The sole of the Aerios FL is made from a well-known rubber compound, called Vibram MegaGrip. This rubber blend is found in a number of approach shoes that are designed for use in technical climbing terrain, so its performance is proven. We find it to be sticky enough to grip in a variety of conditions, both wet and dry.
The sole is made from lower profile lugs, which improves its performance on smooth surfaces where additional surface area contact is required, but these small lugs keep it from charging through mud and loose surface conditions that a shoe with more aggressive lugs.
The softer feeling sole allows you to smear the shoe on rock slabs with ease, gripping very well, though, in situations where you might need to edge or kick in a step, they do not bite as well, making you work a bit harder to gain a foothold than with a shoe that features a more solid sole.
While these are not the shoes we want to take out on a hardcore overland route that might see firm snow, we feel they are a pretty versatile shoe. We don't only wear a hiking shoe when on a hiking trail - in fact, most of the time our testers are wearing hiking shoes, they are out running errands, walking the dog, going for a bike ride, or any of the other things a nice, robust shoe is good for. This casual looking shoe is perfect for all of those things, and with some really cool colors that are unusual for an outdoorsy shoe, are actually very stylish. Ostensibly this is an ultralight hiking shoe that the PCT thru-hiking crowd is sure to enjoy, but it is also just a great all-around shoe.
The Aerios FL has a Gore-Tex waterproof/breathable membrane that keeps water out. It is only a hiking shoe, so it has a moderate flood height of 3 inches which is much less than mid-cut shoes, but the waterproofing is high-quality and effective. We tested this standing in a mountain stream and even after 5 minutes of submersion we did not experience any leakage.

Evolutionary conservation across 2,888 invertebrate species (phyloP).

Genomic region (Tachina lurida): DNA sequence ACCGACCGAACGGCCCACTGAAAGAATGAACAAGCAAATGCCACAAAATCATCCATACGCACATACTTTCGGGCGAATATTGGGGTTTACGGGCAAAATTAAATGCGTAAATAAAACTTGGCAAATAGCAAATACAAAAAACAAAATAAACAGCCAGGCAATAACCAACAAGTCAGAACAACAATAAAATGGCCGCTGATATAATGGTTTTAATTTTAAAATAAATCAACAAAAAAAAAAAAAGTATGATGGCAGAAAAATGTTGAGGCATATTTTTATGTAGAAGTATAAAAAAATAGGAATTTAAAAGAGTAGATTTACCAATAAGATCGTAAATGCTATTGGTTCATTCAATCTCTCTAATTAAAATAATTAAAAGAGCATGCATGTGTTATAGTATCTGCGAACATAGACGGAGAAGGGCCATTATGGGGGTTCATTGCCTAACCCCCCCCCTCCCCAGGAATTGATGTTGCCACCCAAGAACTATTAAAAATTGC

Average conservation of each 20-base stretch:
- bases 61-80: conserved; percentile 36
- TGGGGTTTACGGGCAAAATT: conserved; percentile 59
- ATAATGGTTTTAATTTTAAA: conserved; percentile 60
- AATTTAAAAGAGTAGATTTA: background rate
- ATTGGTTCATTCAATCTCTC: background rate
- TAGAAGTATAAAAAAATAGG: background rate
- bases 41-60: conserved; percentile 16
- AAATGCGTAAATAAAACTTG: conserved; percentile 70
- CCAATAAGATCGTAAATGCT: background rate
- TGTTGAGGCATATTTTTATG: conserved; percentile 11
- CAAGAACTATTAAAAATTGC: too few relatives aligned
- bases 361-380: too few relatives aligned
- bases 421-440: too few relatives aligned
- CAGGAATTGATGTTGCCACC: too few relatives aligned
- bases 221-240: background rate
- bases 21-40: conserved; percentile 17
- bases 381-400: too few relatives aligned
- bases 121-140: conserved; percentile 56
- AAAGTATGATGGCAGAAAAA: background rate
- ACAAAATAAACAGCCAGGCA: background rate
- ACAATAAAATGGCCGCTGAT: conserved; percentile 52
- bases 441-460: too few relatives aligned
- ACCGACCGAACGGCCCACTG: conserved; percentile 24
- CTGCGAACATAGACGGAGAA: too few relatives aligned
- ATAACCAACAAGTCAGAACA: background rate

This modest flood height gives it protection from walking through dewy grass, wet trails and the odd puddle, but if you plan on doing a lot of wet weather hiking in a really rainy environment, then any low-top hiker is probably going to get wet from water running down your pant legs into the cuff.
The outer of this shoe is made from Cordura, a lightweight but durable fabric. Similar to many of the synthetic fabrics being used in light shoes, this fabric is going to have a shorter lifespan than the average leather or suede hiker, but in our test period, which included an ascent of Mount Whitney via the Mountaineers Route (a 3rd class scramble in loose and sharp rocks), we did not experience any short-term durability issues.
This shoe is a good value, without a doubt. It is superlight, very comfortable, has great looks and is worth the premium price if these are things you value.
The Arc'teryx Aerios FL GTX hiking shoes are astonishingly light. We can hardly notice them on our feet at the end of a long day of hiking on the trail. They are a perfect choice for the lightweight hiker who demands comfort as well as performance for an on-trail hiking shoe that gives them the all-season waterproofness as well as the breathability that they require.
— Ryan Huetter